Moore is not without allies. He’s received support and advice from Rice University history professors W. Caleb McDaniel and Lora Wildenthal, as well as University of Houston anthropologist Kenneth L. Brown. In 2015, Rice’s Woodson Research Center acquired Moore’s archive of historical research and mounted an exhibition about convict leasing at the university library.
“I was very interested in the stuff that Reginald had pulled together,” said Wildenthal. “Convict leasing is the missing link between slavery, which everyone knows about, and the disparate impact of the criminal justice system on African Americans today.”
Emboldened by his success, Moore lobbied city and state officials to build a memorial to convict laborers next to the cemetery. “They honor Stephen F. Austin and Cunningham and Ellis,” Moore explained to me. “Why can’t they honor the black people who built this town?” Then he increased his demands, arguing that the city needed an entire museum dedicated to slavery and convict leasing. He also began requesting official apologies for the state’s involvement in the convict-lease system. He was ignored or received polite refusals.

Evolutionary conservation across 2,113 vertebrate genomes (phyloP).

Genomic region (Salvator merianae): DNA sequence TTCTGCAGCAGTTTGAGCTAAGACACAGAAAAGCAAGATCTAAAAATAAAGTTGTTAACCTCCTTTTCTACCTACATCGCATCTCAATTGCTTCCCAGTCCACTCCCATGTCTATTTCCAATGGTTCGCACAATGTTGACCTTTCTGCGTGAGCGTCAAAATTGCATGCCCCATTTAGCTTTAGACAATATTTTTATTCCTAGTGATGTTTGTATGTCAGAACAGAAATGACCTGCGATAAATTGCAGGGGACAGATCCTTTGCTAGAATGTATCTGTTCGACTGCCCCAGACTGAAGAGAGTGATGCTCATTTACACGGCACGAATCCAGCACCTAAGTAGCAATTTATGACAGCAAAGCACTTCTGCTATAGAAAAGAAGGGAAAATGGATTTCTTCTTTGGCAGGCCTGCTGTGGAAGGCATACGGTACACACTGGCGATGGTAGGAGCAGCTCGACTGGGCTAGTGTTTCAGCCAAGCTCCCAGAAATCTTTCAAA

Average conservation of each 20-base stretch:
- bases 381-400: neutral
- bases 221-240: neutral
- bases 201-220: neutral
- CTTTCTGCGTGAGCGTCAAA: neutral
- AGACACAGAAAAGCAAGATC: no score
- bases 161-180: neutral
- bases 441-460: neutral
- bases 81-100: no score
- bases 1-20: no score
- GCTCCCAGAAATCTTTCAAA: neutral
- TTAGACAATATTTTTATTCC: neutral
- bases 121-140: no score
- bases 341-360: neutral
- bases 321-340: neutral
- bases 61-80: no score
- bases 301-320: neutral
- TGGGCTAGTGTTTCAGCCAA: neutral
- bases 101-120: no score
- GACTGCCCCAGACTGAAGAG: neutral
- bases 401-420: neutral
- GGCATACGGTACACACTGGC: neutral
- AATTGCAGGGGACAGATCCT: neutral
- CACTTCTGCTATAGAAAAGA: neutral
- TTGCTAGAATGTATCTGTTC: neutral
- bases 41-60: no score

Sugar Land officials have grown tired of Moore’s relentless activism. “He has come to the city council and expressed his interest in the city creating a museum for the convict-lease program,” said city manager Allen Bogard. “He’s also asked for reparations from the city, slave reparations.” Some city officials have questioned Moore’s motives. “In the past, he has told us that if we contract with him [to build a memorial or museum] and if we pay him money, he would probably be a whole lot easier to get along with,” said Phil Wagner, the city’s assistant director of economic development. (Moore emphatically denies trying to extort money from the city.)
The city has declined to build a memorial or museum, although it did include a display devoted to the subject at the Houston Museum of Natural Science at Sugar Land, which is housed in a former prison barracks. The way Bogard sees it, the Sugar Land of 2017 has no connection to what happened in 1910 or the 1850s. “There’s not a single facility, road, nor improvement that exists today in the city of Sugar Land that can be traced back to either the convict-lease program or slavery,” he said.
When I mention the Imperial Sugar Company, which is now owned by a European group but maintains an office in town, Bogard again demurred. “Our history as a city begins fifty years ago. The Imperial Sugar Company, of course, played an important part in our early history. But the fact is that this area would have developed with or without the Imperial Sugar Company.”